Given that it would be easy just to Frankenstein Power a CPU with a massive voltage, the down-side is of course heat. What stops a CPU from working in overclocking is the power draw creating more heat than can be dissipated away from the chipset. Modern CPU’s protect themselves from heat pretty well, and will internally shutdown at a given temperature to protect themselves (i.e. a fan stops working etc). So overclocking is actually a balance between how good your cooling is vs how much Vcore/Vdrop to tweak when increasing your Clock multiplier.

Modern Bios’s all automate a lot of this, as in you can set ‘auto’ to most values and set a ‘OC’ profile in the ASUS bios to let it give you a nice 20% ‘free’ overclock. This is probably the easiest way to get it done, but personally when it comes to stuff like this I like to see what the system is trying to do and then maybe tweak it myself, i.e. turn a lot of the auto stuff off, set stuff up manually that makes sense to me, measure it and then if the auto stuff is going to do the same then feel happier that I ‘get’ what it is up to.

So first steps will be to screencap your Core Temp utility window and then we can try either an ‘auto’ setting or do a manual overclock. Nearly all overclocking should be done in a ‘small single variable tweak, measure, repeat’ loop and the only time that overclocking used to go bad was when people aren’t actually sure what the values meant and then just slammed in maximum values. So put another way, the overclocking is actually pretty easy and safe, but it needs some context of what’s going on first.

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Great! I knew I would find some helpful souls here…
Hyperthreading is of. Got that tip some moths ago.

I’ll d/l that coretemp app and have a look. Will get back to you.

That knowledge include over lockers…?

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One does not simply overlocker!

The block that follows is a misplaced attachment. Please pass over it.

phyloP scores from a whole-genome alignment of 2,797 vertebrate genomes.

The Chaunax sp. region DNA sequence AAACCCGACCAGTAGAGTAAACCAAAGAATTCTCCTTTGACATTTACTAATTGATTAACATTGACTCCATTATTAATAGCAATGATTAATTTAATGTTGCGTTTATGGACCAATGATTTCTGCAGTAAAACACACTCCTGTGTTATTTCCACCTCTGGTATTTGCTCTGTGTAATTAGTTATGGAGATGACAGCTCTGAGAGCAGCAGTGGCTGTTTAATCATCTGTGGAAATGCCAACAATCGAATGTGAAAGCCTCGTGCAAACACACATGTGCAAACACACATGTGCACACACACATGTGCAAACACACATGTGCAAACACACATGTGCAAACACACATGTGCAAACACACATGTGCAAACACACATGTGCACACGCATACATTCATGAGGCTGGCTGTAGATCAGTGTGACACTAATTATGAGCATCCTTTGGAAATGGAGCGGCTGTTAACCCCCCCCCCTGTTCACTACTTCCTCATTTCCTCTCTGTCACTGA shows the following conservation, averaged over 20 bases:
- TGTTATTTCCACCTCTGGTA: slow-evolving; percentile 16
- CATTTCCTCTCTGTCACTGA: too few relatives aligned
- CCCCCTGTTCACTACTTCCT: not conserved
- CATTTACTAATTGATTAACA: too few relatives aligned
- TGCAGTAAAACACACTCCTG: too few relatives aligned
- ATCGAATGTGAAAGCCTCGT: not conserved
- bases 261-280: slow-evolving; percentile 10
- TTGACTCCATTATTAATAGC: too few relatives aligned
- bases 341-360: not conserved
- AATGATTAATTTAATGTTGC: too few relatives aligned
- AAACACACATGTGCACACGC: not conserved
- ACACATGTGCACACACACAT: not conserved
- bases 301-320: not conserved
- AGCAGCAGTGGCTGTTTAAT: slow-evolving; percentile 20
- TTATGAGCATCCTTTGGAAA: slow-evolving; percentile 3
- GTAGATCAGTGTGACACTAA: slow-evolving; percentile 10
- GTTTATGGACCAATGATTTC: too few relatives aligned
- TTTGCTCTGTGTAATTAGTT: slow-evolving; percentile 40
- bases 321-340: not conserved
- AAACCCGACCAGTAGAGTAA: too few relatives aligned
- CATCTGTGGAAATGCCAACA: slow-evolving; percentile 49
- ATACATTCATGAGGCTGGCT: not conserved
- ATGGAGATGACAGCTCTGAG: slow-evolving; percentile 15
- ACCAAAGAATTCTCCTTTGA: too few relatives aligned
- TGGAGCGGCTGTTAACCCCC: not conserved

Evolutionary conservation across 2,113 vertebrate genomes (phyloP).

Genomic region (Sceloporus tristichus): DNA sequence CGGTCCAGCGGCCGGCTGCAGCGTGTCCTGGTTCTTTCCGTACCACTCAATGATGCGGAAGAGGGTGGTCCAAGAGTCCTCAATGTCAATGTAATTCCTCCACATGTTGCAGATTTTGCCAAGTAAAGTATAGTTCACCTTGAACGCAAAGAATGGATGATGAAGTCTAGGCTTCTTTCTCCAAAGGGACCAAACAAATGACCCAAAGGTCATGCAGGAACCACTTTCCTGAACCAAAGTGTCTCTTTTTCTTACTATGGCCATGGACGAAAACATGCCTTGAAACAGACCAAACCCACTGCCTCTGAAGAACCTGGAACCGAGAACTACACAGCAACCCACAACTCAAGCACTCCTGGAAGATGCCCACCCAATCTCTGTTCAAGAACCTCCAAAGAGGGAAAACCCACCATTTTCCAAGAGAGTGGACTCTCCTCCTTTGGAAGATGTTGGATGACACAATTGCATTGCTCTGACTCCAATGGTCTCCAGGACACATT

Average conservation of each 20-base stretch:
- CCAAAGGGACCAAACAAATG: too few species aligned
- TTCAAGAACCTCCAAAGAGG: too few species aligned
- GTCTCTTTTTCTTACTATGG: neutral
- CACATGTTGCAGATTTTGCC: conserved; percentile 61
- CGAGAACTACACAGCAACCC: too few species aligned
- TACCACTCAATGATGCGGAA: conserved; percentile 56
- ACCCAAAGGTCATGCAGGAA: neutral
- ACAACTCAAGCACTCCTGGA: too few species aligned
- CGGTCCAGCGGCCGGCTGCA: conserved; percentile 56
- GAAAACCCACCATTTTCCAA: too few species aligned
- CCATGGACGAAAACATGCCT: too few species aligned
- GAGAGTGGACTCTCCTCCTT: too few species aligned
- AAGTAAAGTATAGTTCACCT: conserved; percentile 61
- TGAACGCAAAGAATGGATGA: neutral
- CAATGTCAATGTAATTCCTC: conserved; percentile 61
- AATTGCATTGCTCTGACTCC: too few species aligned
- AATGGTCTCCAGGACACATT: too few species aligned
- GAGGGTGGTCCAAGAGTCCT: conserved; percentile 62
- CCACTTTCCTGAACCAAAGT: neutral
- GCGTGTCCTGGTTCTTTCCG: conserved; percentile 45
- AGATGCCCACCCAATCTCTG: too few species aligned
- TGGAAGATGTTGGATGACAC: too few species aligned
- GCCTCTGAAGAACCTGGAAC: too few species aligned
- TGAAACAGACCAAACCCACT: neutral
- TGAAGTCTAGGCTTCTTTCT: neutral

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“Watch the vcore, watch the v… :boom:

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I ain’t got no time for sentence! :slight_smile:

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Ok… Here goes.

Frequency 4400? Shouldn’t that read 4000? Is it running overclocked already?

Seems to run on Turbo even without load. You might have disabled energy save mode.

That is so not green :sweat:

Ah! Yes… Stuck in turbo.

Ok.
I have tried the BIOS autotuning feature. I think it engaged turbo again because now I get between 4000 and 4500.

First a pic before tuning, running DCS. Temps around 50C.

And another pic running DCS after tuning.

I’m thinking it can do better… Or maybe 4600 is good enough? Should I disable turbo to force it at 4590MHz?

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4.6 GHz is pretty f-in great!
I am stunned your CPU has a stock Turbo of 4.4, which, for most other CPUs (including my i5-4690K) is considered a pretty good overclock, sometimes even the maximum achievable.

If you like that multiplier, you can try turning down the Vcore and stress-testing for stability.
I use Intel Burn Test for that, don’t have a clean link here now, will post it tomorrow.
It’s super fast, love that tool! Do set all your fans to maximum before you start it though, because it really does burn! (Hit 85 degrees Celsius on my machine)

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So, @BeachAV8R, are you trying to tell me, in your own subtle way, to mount a camera outside my house before attempting to go higher…? :boom:

So I only just now noticed the VID that is above 1.30V

That is considered extreme overclocking.
Most guides tell you to stay below 1.30V.
Then again, if you can handle the heat, what does an extra 0.02V mean?

LiveStreaming is all the rage. Hey…send me your home cockpit setup before you go burning your house down. I’ll keep it safe for you…